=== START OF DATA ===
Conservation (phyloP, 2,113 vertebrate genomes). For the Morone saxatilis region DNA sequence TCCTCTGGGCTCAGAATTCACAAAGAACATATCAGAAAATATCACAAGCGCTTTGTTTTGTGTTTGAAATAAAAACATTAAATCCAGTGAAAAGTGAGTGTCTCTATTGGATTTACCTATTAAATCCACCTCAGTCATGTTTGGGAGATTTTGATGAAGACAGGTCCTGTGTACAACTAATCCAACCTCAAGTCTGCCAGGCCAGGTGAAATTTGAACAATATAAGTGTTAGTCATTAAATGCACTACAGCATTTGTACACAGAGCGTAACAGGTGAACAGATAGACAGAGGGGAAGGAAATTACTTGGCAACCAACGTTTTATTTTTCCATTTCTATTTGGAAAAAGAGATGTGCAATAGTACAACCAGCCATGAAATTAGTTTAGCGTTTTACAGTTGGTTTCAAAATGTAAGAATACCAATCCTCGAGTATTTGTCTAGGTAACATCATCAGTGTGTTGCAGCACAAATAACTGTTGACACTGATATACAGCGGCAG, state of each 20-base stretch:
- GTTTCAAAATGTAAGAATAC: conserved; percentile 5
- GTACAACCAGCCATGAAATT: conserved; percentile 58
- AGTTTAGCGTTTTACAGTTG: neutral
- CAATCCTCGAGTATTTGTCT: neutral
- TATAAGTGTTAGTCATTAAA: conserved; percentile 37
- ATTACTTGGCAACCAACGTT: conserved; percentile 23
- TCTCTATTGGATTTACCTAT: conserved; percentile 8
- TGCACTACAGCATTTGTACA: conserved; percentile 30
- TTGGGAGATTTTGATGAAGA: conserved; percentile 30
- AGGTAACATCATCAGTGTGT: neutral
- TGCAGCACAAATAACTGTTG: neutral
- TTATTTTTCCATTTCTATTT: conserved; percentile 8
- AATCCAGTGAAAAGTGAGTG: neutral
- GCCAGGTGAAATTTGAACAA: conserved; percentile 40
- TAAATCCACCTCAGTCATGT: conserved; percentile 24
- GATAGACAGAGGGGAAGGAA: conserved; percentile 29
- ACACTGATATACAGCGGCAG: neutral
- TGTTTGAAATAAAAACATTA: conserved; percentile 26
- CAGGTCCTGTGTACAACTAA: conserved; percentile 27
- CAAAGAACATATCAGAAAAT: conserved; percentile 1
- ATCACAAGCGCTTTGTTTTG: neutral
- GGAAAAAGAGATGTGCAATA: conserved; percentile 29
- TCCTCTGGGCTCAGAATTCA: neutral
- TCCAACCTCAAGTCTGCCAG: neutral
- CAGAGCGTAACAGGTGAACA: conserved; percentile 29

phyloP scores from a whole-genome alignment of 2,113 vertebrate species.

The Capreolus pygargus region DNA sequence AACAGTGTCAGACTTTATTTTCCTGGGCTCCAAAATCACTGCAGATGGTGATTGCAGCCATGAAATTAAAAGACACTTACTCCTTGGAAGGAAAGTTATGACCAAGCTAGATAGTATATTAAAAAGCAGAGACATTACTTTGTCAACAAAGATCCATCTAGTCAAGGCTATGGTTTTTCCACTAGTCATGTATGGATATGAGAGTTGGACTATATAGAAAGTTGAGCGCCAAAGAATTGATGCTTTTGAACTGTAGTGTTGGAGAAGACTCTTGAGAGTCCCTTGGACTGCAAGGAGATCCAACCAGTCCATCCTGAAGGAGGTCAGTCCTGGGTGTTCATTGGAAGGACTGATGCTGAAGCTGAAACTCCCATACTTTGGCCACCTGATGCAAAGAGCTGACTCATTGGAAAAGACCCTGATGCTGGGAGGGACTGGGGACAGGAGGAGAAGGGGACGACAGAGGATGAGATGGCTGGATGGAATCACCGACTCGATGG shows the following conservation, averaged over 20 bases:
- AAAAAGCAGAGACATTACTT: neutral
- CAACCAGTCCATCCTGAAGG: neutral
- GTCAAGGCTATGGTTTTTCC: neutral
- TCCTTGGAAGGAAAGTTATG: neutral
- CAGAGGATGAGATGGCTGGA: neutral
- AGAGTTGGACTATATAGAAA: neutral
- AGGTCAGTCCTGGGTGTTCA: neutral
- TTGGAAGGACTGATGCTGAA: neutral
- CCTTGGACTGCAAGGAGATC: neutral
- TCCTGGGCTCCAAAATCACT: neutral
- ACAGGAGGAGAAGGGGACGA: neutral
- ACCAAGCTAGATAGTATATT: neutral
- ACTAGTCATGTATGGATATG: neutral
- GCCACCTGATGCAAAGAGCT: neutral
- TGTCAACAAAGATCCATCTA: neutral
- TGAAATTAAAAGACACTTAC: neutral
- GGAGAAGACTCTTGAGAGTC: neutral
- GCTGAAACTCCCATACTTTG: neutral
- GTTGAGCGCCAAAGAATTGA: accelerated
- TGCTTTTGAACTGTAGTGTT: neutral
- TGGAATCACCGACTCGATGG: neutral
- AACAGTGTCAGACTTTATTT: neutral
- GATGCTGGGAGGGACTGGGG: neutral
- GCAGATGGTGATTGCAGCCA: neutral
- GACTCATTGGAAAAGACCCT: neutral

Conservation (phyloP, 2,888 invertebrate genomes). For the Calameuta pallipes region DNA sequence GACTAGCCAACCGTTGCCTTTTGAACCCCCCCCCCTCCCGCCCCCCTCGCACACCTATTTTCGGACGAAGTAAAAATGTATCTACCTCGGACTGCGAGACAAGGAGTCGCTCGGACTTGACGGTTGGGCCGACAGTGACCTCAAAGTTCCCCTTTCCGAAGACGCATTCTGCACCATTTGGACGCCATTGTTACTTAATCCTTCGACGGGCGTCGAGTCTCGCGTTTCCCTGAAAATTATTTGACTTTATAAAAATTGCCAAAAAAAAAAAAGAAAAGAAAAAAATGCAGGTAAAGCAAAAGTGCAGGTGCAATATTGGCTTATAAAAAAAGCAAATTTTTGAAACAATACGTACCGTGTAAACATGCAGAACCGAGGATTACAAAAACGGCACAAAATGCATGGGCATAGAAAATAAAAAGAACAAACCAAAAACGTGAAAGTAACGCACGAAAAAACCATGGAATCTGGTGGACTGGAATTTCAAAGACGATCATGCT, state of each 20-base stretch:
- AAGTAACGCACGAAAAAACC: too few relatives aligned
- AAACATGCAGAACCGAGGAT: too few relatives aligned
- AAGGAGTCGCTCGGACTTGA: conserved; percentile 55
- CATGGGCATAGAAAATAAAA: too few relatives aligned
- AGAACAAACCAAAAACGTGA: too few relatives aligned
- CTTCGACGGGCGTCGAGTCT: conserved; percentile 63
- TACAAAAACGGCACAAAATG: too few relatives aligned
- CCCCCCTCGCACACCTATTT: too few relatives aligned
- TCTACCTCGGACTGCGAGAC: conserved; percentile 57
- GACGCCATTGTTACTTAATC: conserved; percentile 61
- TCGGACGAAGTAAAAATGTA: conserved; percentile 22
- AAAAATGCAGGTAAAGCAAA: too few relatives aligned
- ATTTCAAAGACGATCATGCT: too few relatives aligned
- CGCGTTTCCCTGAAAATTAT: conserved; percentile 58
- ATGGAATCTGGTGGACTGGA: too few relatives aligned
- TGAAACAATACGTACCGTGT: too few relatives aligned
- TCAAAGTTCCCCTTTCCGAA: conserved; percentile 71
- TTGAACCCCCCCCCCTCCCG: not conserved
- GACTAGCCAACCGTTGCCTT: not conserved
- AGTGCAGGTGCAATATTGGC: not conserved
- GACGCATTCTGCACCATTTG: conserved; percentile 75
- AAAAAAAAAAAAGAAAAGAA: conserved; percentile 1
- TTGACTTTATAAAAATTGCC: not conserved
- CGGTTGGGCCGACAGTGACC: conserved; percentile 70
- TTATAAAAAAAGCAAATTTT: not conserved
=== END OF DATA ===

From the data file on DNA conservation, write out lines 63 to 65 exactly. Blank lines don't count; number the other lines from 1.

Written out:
- TCTACCTCGGACTGCGAGAC: conserved; percentile 57
- GACGCCATTGTTACTTAATC: conserved; percentile 61
- TCGGACGAAGTAAAAATGTA: conserved; percentile 22